Maintenance and Cleaning

When it comes to maintenance, both hardwood and engineered wood require similar routine cleaning using a vacuum, dry mop, or wood floor cleaner. Hardwood may need refinishing more often as the surface can wear down faster over time.

Both types of floors can be affected by standing moisture or water leaks, so spills should be cleaned up promptly. However, engineered wood generally holds up better against moisture thanks to its layered construction.

Aesthetic Options

Hardwood floors offer a wider variety of wood species and aesthetic options since they are made of 100% solid wood planks. You can find many different colors, grains, and textures. Engineered wood has limited options since the top veneer layer is relatively thin.

Installation Location

While both floor types can be installed on any level of the home, engineered hardwood may be preferable in areas like the kitchen or basement due to its increased resistance to moisture. 

Solid hardwood can swell and distort if exposed to excessive moisture, so it is not usually installed in every room of the home. However, both of these options are not recommended for spaces like bathrooms.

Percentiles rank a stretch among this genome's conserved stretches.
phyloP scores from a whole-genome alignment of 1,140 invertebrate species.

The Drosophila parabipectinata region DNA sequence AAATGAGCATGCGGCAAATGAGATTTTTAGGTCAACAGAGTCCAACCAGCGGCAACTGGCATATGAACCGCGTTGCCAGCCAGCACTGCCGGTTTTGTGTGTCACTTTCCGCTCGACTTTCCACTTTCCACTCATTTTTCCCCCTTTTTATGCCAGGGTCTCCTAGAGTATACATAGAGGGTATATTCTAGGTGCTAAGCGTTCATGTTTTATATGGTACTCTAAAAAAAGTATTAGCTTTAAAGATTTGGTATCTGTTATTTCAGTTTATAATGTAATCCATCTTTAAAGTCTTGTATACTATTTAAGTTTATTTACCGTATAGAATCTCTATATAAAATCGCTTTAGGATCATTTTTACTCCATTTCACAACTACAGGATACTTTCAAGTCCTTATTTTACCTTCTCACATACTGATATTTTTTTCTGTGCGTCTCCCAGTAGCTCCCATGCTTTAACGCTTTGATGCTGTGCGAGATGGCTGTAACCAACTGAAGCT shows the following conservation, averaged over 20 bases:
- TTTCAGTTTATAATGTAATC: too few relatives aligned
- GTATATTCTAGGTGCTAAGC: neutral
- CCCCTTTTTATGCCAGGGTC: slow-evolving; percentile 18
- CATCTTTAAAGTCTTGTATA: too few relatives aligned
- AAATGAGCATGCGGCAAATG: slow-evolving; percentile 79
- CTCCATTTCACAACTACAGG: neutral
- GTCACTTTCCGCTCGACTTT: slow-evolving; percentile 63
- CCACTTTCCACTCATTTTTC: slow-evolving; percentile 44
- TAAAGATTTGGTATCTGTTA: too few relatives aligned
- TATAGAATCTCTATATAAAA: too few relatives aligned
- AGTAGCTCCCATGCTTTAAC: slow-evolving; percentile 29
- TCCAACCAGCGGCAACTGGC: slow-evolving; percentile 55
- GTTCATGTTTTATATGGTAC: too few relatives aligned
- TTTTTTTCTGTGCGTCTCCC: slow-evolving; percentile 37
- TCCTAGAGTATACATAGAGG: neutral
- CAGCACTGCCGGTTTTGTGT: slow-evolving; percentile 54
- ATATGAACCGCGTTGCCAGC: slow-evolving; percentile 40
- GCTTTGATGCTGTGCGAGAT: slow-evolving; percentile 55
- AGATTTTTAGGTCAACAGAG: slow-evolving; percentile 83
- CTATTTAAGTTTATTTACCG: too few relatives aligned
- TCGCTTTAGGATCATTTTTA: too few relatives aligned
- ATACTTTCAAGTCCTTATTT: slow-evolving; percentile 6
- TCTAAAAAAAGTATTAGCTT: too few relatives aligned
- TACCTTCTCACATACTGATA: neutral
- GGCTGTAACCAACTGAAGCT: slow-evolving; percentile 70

Also Read: 5 Best Flooring Options For Bathroom Remodeling In 2024


If you have pets at home, hardwood flooring may be better than engineered wood. With real hardwood floors, damage such as pet scratches can be sanded out and repaired so the floors look as good as new. 

Engineered wood floors have a slim layer of hardwood. If pets make deep, heavy scratches, they can be very difficult to fix. The deep scratches may go through the hardwood layer and show the cheaper wood underneath. With solid hardwood, you can sand down the planks to remove scratches without exposing a different material below.

Environmental Impact

If environmental factors are important to you, consider that engineered wood utilizes more renewable wood resources than solid hardwood planks. Many companies use sustainable harvesting and recycled materials.